So we saw this cute guy and figured he could be the “spirit o’ the day” this fine Tuesday! And also help us explain the phenomenon that’s sometimes known as “scooting.” Though it can appear adorable (and certainly does here, if that’s in fact what’s going on), it’s actually a little more gross than that.
So….anal glands. Your dog has ’em. And in fact, they’re quite important, serving as his or her “business card” of sorts.
Located on the lower sides of the anus, these sacs produce an excretion that is unique; it tells other dogs his gender, health and approximate age. (Hence why sniffing one another’s rear ends is something of a dog handshake!) The glands secrete this substance each time your dog has a bowel movement. (By the way, cats have them, too!)
Sometimes, however, these glands can become impacted, which can make your dog quite uncomfortable.
So, if you see “scooting” behavior like this — it doesn’t necessarily happen in circles, that just seems to be this pups preferred move! — there may be some irritation going on. You should visit the vet to have it checked out.not
Once there, they will perform a rectal exam and, if necessary, express the sacs, giving your dog much needed relief (though it’s doubtful your dog will appreciate any of you for your efforts). If an infection is present, it’s likely your doctor will prescribe antibiotics, and perhaps anti-inflammatory or pain medication.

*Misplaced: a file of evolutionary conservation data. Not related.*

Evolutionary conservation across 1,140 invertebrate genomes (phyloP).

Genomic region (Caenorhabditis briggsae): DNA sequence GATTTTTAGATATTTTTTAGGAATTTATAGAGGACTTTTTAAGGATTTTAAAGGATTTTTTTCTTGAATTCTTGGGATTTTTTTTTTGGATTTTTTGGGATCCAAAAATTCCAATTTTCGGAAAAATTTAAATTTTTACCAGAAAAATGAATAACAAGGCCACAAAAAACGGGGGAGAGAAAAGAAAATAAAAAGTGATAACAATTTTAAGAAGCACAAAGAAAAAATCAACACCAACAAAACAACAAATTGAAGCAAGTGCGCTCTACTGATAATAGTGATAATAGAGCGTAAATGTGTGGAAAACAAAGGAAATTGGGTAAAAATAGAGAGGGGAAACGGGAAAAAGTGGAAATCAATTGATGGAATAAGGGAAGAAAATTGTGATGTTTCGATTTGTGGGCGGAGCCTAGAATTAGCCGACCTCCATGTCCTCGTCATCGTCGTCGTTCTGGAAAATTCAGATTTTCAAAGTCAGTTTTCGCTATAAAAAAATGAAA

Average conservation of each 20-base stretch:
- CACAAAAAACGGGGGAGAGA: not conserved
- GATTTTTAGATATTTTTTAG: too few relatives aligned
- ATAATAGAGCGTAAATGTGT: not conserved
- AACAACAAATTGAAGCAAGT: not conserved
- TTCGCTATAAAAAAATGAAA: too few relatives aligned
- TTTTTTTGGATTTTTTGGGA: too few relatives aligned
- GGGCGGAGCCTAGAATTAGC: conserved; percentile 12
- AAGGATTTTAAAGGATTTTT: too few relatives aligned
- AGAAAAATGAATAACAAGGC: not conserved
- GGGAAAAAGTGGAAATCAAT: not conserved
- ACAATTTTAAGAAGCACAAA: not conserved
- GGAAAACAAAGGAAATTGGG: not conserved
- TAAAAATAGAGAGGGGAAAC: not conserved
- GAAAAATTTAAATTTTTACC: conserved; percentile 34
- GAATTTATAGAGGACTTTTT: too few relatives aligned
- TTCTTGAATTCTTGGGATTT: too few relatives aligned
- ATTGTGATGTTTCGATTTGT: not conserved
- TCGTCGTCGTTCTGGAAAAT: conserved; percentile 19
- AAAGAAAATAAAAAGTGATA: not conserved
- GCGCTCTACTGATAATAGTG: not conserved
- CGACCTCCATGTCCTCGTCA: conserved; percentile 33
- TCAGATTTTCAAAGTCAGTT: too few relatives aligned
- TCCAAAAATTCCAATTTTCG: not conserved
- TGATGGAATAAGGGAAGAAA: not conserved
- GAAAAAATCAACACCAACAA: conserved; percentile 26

Many people think the scooting is caused by pinworms, but it’s a misconception. Dogs and cats are susceptible to many different parasites, but pinworms are not among them (people can get them, though!).
So, although the temptation to get out the iPhone and start shooting when your dog starts doing the boot scoot across your favorite rug may be great – be sure to add in your favorite booty-shaking track to keep all of us on the Internet entertained – it’s probably a better idea to make an appointment with the veterinarian instead.
Maybe give the carpet cleaner a call, too, on your way out the door.